I was considering a feedforward neural network, where the output can be written as:

$y_o = \sigma(z_h)$,

where $z_h$ is the logit from the hidden layer, say, $w^T_{h}. x_h$, where the $h$ subscript denotes the hidden layer.

My question is since the hidden layer inputs $x_h$ are just the outputs from the input layer, can one just not write this as:

$y_o = \sigma(z_h) = \sigma(w^T_{h} . x_h) = \sigma(w^T_{h} y_i) = \sigma(w^T_{h} \sigma(w^T_{i} x_{i}))$, where this last equality explicitly shows the composition of functions (i denotes the input layer), and you don't have any $x_h$ terms in there?



1 Answer 1


Assuming you are using the same activation function, sigma, for both the hidden layer and output then yes, you are correct in that equality you've written. As for omitting the hidden layer nodes, if you physically omit them from the network you've simply got a modified linear regression with a different (sigma) final activation function.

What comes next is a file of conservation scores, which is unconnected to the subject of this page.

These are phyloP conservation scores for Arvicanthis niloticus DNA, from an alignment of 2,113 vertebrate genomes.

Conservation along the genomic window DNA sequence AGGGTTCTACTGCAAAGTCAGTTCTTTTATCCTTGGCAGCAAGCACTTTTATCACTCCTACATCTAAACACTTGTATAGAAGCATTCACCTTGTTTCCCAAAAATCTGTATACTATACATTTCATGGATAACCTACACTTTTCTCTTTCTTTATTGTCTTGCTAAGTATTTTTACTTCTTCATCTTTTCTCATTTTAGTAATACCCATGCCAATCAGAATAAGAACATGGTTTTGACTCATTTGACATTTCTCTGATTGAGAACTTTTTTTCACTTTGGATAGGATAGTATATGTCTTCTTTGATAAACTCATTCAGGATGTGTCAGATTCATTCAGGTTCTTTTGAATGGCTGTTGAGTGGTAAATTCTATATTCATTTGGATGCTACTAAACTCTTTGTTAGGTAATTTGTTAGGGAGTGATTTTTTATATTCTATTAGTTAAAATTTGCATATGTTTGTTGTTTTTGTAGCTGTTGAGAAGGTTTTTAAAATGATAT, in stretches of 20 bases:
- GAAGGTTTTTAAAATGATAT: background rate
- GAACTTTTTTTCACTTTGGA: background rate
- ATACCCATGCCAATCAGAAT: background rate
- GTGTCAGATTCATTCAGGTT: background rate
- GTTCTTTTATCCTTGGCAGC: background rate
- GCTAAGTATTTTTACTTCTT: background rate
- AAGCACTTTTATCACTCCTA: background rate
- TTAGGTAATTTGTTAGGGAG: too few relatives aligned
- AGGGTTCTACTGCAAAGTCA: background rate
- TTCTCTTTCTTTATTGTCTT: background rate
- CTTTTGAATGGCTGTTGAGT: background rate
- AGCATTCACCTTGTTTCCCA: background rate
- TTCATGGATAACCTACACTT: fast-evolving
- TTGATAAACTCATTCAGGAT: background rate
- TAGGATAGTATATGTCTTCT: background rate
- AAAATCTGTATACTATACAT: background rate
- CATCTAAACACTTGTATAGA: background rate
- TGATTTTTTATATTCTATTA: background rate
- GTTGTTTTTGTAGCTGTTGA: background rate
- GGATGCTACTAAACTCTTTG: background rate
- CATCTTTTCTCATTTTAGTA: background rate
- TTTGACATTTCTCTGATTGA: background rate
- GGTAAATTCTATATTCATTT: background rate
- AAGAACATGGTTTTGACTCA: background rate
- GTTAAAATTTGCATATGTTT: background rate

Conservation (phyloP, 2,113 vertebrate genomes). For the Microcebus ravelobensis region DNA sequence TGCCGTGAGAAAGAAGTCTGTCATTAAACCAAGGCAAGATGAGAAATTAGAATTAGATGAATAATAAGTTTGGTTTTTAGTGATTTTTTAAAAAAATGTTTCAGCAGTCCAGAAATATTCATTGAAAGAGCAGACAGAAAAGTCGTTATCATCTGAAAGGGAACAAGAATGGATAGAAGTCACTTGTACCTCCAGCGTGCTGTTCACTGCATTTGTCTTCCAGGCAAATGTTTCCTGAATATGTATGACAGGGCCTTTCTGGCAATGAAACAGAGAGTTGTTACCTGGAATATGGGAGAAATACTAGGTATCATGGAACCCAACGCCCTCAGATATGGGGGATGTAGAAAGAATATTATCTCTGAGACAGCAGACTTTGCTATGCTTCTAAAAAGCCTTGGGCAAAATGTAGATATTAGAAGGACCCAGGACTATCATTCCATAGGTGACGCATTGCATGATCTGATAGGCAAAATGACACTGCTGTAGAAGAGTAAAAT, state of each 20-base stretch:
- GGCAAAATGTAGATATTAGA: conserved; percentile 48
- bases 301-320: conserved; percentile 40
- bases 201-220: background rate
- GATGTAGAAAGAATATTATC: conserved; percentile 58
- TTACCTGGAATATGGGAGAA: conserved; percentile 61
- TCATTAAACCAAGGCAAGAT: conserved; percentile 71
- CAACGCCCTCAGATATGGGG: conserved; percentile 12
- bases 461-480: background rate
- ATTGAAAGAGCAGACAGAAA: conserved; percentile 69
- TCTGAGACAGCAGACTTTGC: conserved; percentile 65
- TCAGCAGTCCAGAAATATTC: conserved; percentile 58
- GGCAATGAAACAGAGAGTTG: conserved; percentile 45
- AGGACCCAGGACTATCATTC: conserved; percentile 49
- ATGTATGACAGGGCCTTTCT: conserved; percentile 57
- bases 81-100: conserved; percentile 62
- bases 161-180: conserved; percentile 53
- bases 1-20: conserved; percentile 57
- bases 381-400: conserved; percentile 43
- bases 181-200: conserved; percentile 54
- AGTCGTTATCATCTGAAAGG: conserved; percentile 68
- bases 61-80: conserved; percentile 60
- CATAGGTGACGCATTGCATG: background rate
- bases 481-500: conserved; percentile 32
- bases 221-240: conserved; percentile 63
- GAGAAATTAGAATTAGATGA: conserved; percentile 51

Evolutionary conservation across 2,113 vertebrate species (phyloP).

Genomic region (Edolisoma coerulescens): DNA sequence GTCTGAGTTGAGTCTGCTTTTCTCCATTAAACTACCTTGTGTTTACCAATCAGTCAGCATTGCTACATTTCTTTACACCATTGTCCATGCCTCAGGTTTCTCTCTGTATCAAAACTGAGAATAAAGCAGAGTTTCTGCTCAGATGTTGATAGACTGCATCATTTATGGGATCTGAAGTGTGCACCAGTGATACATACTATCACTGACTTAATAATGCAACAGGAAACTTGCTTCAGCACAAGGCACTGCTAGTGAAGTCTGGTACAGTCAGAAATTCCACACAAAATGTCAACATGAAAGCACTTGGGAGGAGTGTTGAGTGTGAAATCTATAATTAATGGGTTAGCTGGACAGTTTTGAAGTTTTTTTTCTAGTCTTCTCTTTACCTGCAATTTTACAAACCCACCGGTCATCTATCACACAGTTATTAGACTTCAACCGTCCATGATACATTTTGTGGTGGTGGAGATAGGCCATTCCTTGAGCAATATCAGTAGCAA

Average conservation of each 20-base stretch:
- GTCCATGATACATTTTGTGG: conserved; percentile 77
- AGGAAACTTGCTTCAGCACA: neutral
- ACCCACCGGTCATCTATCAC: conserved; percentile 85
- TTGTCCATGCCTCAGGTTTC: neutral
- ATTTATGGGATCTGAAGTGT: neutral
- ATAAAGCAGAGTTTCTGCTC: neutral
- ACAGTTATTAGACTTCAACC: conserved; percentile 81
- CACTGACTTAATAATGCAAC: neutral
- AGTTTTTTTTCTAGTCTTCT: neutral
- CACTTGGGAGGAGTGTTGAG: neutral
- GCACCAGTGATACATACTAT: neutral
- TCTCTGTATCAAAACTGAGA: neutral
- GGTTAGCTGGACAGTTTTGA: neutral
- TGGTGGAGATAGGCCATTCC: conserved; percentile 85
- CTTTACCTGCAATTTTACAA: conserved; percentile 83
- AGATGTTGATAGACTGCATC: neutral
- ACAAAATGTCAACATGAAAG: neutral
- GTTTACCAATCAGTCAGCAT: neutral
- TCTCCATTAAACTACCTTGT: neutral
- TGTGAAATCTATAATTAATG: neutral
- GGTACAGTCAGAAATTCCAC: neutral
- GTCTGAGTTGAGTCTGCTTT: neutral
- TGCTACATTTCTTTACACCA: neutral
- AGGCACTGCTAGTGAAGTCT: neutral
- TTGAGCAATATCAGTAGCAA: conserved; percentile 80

• $\begingroup$ Hi. Thanks for your answer. No, I didn't want to omit the hidden layer nodes, as the $w_h^T$ term is still present in the last equality. $\endgroup$ Commented Dec 25, 2019 at 5:48
  • 1
    $\begingroup$ Ah, I slightly misinterpreted what you were asking. The first sentence still holds though, you are correct in expanding it s.t. $x_h$ is replaced by $\sigma(w_i^Tx_i)$. $\endgroup$
    – Jspang
    Commented Dec 25, 2019 at 5:52

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